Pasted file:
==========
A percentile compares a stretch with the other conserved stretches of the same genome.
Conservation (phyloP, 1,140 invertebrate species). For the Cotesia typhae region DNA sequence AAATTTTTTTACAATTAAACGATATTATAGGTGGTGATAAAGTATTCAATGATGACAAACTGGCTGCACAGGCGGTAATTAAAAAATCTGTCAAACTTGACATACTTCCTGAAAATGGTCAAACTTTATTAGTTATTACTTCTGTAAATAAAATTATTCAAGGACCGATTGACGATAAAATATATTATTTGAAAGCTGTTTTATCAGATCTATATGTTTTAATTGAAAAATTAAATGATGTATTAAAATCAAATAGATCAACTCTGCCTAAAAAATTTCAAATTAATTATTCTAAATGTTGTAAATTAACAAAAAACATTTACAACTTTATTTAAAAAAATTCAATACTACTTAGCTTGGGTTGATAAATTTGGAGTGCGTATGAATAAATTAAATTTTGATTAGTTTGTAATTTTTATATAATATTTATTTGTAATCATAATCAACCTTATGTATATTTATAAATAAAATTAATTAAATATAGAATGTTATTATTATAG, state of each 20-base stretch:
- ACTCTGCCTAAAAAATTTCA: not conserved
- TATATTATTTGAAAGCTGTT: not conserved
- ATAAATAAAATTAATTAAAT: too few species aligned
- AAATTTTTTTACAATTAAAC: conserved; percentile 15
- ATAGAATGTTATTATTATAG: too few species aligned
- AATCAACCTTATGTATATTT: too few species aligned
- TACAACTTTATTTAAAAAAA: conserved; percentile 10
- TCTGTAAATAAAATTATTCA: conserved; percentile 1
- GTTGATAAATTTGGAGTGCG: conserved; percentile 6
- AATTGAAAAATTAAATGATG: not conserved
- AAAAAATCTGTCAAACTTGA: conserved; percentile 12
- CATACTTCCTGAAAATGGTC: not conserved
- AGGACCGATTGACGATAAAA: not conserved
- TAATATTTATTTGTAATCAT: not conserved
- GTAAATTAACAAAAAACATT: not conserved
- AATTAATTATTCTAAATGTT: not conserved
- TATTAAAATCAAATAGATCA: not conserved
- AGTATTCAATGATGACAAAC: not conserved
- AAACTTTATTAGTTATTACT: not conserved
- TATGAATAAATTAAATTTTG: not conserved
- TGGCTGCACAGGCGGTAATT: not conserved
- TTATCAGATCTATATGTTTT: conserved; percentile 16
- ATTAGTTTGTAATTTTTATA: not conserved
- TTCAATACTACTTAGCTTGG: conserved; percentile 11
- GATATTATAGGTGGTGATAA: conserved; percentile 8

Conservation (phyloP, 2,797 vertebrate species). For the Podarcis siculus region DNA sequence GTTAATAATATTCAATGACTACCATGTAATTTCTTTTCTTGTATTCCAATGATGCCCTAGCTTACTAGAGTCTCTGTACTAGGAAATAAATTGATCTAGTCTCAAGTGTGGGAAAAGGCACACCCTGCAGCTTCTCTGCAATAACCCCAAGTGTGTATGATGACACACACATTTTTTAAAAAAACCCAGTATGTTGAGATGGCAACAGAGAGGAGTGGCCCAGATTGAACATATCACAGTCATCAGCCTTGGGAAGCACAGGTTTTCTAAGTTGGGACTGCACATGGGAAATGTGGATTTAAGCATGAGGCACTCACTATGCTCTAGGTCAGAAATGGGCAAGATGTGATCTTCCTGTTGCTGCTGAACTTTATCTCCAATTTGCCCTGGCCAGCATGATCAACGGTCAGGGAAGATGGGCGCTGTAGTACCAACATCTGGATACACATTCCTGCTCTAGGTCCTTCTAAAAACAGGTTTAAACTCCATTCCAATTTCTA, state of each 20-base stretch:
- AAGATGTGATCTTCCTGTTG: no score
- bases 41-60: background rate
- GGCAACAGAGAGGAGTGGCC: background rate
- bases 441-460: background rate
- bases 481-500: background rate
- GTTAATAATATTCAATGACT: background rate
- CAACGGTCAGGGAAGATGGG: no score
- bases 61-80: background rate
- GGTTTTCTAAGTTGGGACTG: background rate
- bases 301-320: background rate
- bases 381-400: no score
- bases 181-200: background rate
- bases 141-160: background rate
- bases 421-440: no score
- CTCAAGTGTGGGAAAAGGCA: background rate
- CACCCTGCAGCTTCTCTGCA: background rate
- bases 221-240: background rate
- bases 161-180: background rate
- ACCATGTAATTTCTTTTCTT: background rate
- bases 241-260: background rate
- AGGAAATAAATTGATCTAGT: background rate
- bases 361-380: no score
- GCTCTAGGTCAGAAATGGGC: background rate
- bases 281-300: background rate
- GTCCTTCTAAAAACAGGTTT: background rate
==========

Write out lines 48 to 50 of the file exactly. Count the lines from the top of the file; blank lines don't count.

- bases 241-260: background rate
- AGGAAATAAATTGATCTAGT: background rate
- bases 361-380: no score